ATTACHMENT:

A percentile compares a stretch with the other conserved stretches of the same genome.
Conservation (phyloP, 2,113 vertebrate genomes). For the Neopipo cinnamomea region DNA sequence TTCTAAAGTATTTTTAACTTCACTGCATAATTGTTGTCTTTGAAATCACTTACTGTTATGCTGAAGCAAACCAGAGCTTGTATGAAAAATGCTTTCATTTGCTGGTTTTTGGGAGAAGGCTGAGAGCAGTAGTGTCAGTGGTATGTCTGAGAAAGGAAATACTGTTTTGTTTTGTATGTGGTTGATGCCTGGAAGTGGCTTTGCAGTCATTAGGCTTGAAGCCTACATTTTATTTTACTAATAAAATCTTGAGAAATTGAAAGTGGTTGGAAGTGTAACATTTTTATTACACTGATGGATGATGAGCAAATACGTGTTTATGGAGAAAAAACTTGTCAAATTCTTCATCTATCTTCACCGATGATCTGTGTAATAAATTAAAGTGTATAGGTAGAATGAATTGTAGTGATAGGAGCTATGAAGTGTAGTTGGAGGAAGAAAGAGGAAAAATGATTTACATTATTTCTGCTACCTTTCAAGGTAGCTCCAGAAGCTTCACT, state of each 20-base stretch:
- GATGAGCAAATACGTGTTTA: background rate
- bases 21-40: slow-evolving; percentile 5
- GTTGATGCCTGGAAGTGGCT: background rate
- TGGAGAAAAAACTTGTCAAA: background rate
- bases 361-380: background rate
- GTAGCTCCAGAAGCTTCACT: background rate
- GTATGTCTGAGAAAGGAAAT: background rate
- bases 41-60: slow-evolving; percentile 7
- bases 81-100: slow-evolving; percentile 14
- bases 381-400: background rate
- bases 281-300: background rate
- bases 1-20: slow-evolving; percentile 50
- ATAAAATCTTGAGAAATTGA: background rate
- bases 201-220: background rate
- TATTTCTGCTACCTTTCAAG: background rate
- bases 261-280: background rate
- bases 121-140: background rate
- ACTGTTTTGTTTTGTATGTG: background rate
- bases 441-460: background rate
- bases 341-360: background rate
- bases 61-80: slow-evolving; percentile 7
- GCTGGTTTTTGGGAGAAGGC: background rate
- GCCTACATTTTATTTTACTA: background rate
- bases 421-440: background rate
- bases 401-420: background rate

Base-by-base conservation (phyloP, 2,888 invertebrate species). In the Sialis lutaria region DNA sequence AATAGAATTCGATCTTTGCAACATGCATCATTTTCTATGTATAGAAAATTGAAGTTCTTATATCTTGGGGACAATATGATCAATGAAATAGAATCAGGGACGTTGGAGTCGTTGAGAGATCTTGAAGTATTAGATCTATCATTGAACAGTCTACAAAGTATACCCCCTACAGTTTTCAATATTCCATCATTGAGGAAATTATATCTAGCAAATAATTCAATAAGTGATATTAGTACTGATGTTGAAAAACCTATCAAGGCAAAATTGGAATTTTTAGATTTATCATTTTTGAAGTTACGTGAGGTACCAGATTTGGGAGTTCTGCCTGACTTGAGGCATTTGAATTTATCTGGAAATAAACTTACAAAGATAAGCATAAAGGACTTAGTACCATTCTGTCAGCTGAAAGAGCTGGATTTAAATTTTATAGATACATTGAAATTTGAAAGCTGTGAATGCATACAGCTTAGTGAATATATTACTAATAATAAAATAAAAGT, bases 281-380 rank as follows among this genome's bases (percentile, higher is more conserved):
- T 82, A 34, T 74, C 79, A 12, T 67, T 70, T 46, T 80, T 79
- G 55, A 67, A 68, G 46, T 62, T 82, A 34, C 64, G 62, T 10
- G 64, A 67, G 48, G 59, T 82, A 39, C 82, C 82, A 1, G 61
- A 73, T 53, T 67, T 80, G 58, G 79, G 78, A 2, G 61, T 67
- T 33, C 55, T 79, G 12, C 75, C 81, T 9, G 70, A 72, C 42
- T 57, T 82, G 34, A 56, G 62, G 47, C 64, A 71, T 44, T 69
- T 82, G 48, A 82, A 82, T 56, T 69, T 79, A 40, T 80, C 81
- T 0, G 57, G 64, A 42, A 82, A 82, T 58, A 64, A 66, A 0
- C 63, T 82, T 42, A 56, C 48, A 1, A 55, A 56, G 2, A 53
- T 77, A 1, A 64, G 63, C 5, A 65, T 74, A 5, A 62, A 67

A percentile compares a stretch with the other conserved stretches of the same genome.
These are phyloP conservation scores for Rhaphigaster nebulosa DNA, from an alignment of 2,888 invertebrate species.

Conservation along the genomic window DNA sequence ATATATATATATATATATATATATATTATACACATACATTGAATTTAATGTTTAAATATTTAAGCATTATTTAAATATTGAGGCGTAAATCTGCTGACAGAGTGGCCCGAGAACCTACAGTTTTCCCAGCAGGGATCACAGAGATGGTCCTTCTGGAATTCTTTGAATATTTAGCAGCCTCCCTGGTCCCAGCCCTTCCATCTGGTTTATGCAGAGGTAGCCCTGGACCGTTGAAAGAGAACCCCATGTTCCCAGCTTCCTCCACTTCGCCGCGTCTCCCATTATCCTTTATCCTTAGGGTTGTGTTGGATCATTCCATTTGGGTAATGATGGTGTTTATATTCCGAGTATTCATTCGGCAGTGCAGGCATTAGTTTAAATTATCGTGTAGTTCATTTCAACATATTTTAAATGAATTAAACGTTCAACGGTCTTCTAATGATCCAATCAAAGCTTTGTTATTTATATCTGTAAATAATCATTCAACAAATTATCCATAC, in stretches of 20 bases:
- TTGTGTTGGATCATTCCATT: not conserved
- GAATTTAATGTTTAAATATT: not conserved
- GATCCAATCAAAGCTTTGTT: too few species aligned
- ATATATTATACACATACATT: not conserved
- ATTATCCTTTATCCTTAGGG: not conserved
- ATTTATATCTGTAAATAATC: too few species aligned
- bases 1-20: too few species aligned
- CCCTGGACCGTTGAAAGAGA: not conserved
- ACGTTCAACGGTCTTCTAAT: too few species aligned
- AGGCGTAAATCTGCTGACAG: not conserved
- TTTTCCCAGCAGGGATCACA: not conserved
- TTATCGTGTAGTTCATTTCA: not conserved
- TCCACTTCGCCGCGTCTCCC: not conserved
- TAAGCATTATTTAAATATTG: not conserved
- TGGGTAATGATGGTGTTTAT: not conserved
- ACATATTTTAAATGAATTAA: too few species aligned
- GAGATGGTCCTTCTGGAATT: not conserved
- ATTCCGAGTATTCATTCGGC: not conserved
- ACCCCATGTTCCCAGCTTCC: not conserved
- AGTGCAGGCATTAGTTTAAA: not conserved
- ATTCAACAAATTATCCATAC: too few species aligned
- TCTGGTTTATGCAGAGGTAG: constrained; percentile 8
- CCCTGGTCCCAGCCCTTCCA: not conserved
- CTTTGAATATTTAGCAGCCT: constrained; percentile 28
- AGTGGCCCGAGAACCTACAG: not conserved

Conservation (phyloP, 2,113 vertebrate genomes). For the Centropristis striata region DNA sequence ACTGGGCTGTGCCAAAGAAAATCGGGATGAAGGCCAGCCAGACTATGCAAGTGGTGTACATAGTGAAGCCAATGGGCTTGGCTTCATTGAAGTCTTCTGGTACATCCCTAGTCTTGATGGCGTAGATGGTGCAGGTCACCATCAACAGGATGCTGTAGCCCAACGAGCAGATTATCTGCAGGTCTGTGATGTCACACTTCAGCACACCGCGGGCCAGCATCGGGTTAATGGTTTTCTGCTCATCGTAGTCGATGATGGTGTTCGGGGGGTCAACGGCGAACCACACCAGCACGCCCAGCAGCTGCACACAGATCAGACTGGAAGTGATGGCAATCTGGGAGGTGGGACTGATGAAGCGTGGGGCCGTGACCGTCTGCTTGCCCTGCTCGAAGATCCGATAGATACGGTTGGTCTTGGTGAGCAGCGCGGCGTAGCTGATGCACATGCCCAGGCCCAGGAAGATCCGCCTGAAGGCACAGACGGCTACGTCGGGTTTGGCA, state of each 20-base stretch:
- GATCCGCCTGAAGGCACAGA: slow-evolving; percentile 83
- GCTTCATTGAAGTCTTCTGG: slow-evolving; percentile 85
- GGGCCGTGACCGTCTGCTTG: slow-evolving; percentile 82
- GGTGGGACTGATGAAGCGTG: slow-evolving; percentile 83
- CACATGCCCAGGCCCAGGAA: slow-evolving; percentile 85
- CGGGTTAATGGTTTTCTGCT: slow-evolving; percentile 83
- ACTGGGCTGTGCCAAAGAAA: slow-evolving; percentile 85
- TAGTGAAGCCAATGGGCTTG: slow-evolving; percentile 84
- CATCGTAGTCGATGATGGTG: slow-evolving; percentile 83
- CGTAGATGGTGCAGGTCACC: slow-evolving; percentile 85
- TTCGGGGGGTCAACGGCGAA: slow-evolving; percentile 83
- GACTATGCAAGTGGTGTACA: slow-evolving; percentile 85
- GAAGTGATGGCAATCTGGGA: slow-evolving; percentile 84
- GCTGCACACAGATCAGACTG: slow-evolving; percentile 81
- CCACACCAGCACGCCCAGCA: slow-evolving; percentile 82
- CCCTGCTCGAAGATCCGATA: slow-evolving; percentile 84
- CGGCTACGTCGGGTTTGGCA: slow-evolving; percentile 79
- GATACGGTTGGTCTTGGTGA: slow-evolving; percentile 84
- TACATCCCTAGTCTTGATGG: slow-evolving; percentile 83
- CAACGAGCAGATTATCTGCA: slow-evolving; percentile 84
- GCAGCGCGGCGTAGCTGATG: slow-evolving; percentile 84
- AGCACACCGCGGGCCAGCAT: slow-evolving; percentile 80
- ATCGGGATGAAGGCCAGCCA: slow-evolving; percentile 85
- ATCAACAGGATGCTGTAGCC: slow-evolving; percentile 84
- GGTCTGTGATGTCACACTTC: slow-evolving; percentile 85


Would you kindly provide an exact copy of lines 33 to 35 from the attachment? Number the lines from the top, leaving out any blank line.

- T 33, C 55, T 79, G 12, C 75, C 81, T 9, G 70, A 72, C 42
- T 57, T 82, G 34, A 56, G 62, G 47, C 64, A 71, T 44, T 69
- T 82, G 48, A 82, A 82, T 56, T 69, T 79, A 40, T 80, C 81